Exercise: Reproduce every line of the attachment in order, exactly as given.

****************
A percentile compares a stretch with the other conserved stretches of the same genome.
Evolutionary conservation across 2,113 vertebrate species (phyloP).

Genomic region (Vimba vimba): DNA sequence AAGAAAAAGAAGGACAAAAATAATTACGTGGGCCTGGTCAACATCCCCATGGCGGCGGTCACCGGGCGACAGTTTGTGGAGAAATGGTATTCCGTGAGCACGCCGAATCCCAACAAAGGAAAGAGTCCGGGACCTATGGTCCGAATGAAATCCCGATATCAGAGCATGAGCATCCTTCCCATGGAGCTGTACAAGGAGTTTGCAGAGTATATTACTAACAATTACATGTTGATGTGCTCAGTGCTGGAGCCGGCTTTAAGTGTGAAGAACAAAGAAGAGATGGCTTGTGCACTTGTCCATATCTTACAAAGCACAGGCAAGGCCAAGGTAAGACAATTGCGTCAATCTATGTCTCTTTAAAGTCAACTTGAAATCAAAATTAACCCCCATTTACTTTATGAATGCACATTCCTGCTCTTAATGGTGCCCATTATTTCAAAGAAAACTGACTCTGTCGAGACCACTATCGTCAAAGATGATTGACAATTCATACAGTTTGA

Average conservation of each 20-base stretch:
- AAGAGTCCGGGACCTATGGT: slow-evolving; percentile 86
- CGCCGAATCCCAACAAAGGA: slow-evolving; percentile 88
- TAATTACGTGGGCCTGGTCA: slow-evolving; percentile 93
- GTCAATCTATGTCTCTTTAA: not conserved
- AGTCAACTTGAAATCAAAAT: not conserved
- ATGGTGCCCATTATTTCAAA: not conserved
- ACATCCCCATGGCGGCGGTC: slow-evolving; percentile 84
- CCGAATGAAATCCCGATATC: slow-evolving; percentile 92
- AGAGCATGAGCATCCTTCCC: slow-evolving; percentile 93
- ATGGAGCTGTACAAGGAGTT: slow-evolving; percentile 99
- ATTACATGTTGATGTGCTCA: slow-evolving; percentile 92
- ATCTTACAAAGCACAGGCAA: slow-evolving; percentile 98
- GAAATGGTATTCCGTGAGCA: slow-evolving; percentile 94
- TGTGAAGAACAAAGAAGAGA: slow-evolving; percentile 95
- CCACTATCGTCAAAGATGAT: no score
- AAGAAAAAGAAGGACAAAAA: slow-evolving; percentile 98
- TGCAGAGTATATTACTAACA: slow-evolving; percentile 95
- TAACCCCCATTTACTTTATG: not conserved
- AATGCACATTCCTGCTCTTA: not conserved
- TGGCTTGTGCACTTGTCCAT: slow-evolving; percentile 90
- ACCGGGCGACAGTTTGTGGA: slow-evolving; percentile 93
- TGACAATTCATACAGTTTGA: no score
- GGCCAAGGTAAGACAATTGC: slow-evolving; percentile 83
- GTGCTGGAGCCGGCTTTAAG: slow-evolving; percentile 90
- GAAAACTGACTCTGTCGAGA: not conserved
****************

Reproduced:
A percentile compares a stretch with the other conserved stretches of the same genome.
Evolutionary conservation across 2,113 vertebrate species (phyloP).

Genomic region (Vimba vimba): DNA sequence AAGAAAAAGAAGGACAAAAATAATTACGTGGGCCTGGTCAACATCCCCATGGCGGCGGTCACCGGGCGACAGTTTGTGGAGAAATGGTATTCCGTGAGCACGCCGAATCCCAACAAAGGAAAGAGTCCGGGACCTATGGTCCGAATGAAATCCCGATATCAGAGCATGAGCATCCTTCCCATGGAGCTGTACAAGGAGTTTGCAGAGTATATTACTAACAATTACATGTTGATGTGCTCAGTGCTGGAGCCGGCTTTAAGTGTGAAGAACAAAGAAGAGATGGCTTGTGCACTTGTCCATATCTTACAAAGCACAGGCAAGGCCAAGGTAAGACAATTGCGTCAATCTATGTCTCTTTAAAGTCAACTTGAAATCAAAATTAACCCCCATTTACTTTATGAATGCACATTCCTGCTCTTAATGGTGCCCATTATTTCAAAGAAAACTGACTCTGTCGAGACCACTATCGTCAAAGATGATTGACAATTCATACAGTTTGA

Average conservation of each 20-base stretch:
- AAGAGTCCGGGACCTATGGT: slow-evolving; percentile 86
- CGCCGAATCCCAACAAAGGA: slow-evolving; percentile 88
- TAATTACGTGGGCCTGGTCA: slow-evolving; percentile 93
- GTCAATCTATGTCTCTTTAA: not conserved
- AGTCAACTTGAAATCAAAAT: not conserved
- ATGGTGCCCATTATTTCAAA: not conserved
- ACATCCCCATGGCGGCGGTC: slow-evolving; percentile 84
- CCGAATGAAATCCCGATATC: slow-evolving; percentile 92
- AGAGCATGAGCATCCTTCCC: slow-evolving; percentile 93
- ATGGAGCTGTACAAGGAGTT: slow-evolving; percentile 99
- ATTACATGTTGATGTGCTCA: slow-evolving; percentile 92
- ATCTTACAAAGCACAGGCAA: slow-evolving; percentile 98
- GAAATGGTATTCCGTGAGCA: slow-evolving; percentile 94
- TGTGAAGAACAAAGAAGAGA: slow-evolving; percentile 95
- CCACTATCGTCAAAGATGAT: no score
- AAGAAAAAGAAGGACAAAAA: slow-evolving; percentile 98
- TGCAGAGTATATTACTAACA: slow-evolving; percentile 95
- TAACCCCCATTTACTTTATG: not conserved
- AATGCACATTCCTGCTCTTA: not conserved
- TGGCTTGTGCACTTGTCCAT: slow-evolving; percentile 90
- ACCGGGCGACAGTTTGTGGA: slow-evolving; percentile 93
- TGACAATTCATACAGTTTGA: no score
- GGCCAAGGTAAGACAATTGC: slow-evolving; percentile 83
- GTGCTGGAGCCGGCTTTAAG: slow-evolving; percentile 90
- GAAAACTGACTCTGTCGAGA: not conserved